I fell in love with Clare Clark’s writing the moment I broke into We That Are Left in spite of the grammatically irritating title. I wondered what she had to say about appearances that deceive and those who are titled pretending at something while we who are not titled aspire to their falsehoods. I jotted down lines and page numbers of favorite descriptions and passages. Such great writing promises a great story. In the end, I felt cheated of that great story just as the wealthy cheat at status and the poor are cheated.
We That Are Left follows the people of Ellinghurst, a home built through farming to appear stately in the Gothic manner and inhabited by the Melville family. The future of the Ellinghurst estate falls into jeopardy as World War I takes its toll on the family as it did all of England. Two narrators share the tale: Jessica, the youngest of the Melville children and Oscar, the math and science obsessed godson of Mrs. Melville. Through Jessica, the reader sees the fuzzy edges of a woman’s limitations in a man’s world even as too few men were around to enforce those limitations. Through Oscar, we see at once how brutal the system of nobility can be and how patronage helps those on the bubble.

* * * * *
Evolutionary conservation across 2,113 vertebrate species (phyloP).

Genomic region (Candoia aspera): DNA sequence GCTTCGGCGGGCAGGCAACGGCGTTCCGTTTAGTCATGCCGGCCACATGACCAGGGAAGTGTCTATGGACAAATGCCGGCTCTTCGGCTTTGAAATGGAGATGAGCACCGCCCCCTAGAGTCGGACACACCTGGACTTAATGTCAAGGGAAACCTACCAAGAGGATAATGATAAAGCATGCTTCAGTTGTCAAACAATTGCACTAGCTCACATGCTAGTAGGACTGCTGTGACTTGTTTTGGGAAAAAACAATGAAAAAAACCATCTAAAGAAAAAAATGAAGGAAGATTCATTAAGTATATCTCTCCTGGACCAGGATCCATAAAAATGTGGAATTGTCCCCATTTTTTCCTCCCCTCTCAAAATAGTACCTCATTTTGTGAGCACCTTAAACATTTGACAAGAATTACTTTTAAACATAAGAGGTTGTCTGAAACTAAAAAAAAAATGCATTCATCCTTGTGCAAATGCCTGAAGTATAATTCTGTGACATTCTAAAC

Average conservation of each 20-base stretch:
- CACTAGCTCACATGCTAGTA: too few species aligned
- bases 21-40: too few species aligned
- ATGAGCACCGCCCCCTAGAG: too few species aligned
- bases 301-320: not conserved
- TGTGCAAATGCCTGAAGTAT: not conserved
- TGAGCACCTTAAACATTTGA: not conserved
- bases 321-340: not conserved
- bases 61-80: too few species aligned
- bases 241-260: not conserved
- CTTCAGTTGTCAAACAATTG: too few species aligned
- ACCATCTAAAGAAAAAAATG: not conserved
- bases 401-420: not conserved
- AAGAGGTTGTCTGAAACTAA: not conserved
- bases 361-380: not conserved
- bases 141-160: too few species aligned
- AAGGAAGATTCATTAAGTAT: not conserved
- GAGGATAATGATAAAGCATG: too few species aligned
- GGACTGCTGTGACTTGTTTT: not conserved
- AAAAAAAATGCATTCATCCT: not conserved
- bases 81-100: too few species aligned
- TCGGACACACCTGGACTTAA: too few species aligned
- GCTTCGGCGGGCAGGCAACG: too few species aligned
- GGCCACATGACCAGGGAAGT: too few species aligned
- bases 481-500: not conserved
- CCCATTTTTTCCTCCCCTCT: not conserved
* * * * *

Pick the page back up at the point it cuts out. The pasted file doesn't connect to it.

At points, I cared more for the estate than I did for the characters. On the whole, they are not likable. To borrow a phrase from one of Clark’s characters, every person in the book seems “fluent in hubris.” I’m okay with unlikable characters. Often they are rich and complex–antiheroes. Unfortunately, Clark goes off the rails with a nighttime soap opera ending. Clark’s writing is so strong that I have to wonder what the heck happened in the end? How did she let that opportunity go by? In the end, I didn’t care much if Ellinghurst crumbled.
I remain interested in Clark as a writer. I like the way she plays with science and clairvoyance, tradition and progress, home as comfort and home as prison. I enjoy thinking about the Melville sisters as they embark on unusual experiences for women in England during WWI, and certainly these experiences could only have been available to those who are privileged. I wouldn’t give up on Clark, but I would quit reading We That Are Left before Chapter 37.